Two St. Thomas men, Arnold Malone and Jabari Hodge, pleaded guilty Monday in separate, unrelated cases to being felons in possession of firearms, U.S. Attorney Gretchen Shappert announced.
Arnold Malone, 44, of St. Thomas pleaded guilty Monday in U.S. District Court on St. Thomas to a charge of being a felon in possession of a firearm.
According to court documents, on Aug. 22, 2019, officers from the V.I. Police Department responded to a call that an individual had discharged a firearm on St. Thomas.
When the officers arrived, they were unable to locate the man. Moments later, central dispatch advised the officers that the man had returned and discharged his firearm inside of a business establishment after he was denied entry by the manager. The officers traveled to the business establishment, and the manager advised them that the man was in the alley.
Officers made contact with the man, who was later identified as the defendant, Malone, and asked to speak with him in reference to the shooting. Officers asked the defendant if he had a license to possess a firearm in the U.S. Virgin Islands. The defendant said he did not, but when officers patted him down, they discovered a Lallamar Minimax X45 .45 caliber handgun with an extended magazine containing nine rounds.
Prior to that date, the defendant had been convicted of a crime punishable by imprisonment for a term exceeding one year and was not authorized to carry a firearm under federal law.
Malone faces a sentence of up to 10 years imprisonment, a three-year term of supervised release and a fine of as much as $250,000. However, should the court determine that the defendant is an armed career criminal then the defendant will be subject to a mandatory minimum sentence of imprisonment from 15 years to life.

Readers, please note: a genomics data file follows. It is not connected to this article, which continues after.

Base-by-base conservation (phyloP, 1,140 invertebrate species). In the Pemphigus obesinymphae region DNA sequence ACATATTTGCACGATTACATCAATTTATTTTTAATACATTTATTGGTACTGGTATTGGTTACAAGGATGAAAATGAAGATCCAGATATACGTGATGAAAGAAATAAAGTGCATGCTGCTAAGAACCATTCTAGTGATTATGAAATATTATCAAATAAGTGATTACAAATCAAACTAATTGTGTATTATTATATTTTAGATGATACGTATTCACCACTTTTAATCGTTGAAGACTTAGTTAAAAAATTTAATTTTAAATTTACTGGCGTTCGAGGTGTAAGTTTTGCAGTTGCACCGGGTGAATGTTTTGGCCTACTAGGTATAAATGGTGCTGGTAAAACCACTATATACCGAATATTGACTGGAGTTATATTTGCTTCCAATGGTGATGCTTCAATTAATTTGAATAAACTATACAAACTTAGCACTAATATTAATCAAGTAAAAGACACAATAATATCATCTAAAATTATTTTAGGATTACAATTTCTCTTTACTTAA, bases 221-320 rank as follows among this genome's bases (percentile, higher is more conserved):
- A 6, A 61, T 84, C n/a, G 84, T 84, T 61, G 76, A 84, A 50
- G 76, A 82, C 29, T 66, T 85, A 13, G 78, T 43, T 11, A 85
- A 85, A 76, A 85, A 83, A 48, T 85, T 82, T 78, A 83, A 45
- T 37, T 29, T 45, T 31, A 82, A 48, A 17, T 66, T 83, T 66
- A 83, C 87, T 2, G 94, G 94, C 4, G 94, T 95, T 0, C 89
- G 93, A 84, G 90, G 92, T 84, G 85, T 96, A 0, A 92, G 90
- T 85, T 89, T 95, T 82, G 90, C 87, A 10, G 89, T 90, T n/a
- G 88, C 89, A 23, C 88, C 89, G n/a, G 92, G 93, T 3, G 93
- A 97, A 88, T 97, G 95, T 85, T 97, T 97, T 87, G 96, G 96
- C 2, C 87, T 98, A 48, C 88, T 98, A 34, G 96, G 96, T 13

Jabari Hodge, 29, of St. Thomas pleaded guilty Monday in U.S. District Court on St. Thomas, to being a felon in possession of a firearm, Shappert said.
According to court documents, at about 1:10 a.m. on Oct. 6, VIPD officers approached the defendant, who was sitting in the driver’s seat of his parked vehicle, with the driver’s side door open, in the parking lot of a shopping center in the Red Hook area. The defendant was the only person in the vehicle. Upon approaching the defendant, one of the officers noticed the smell of marijuana coming from the vehicle. The officer saw what appeared to be marijuana on the floorboard near the defendant’s feet. Another VIPD officer noticed a partially opened bag with what appeared to be a jar containing marijuana inside.
The officers informed the defendant that they were going to search the vehicle, at which point the defendant stated, “Just take the weed and let me go.” The officers proceeded to search the vehicle and located a fully loaded, silver and black 9mm Kel Tec handgun with one round in the chamber and seven rounds in the magazine.
Prior to his apprehension, the defendant had been convicted of a crime punishable by imprisonment for a term exceeding one year and was not authorized to possess a firearm under federal law.
Hodge faces a sentence of up to 10 years imprisonment, a three-year term of supervised release and a fine of up to $250,000. However, should the court determine that the defendant is an armed career criminal, then the defendant will be subject to a mandatory minimum sentence of 15 years to life imprisonment.
Both cases were investigated by the VIPD in conjunction with the Bureau of Alcohol, Tobacco, Firearms and Explosives, and are being prosecuted by Assistant U.S. Attorney Juan Albino.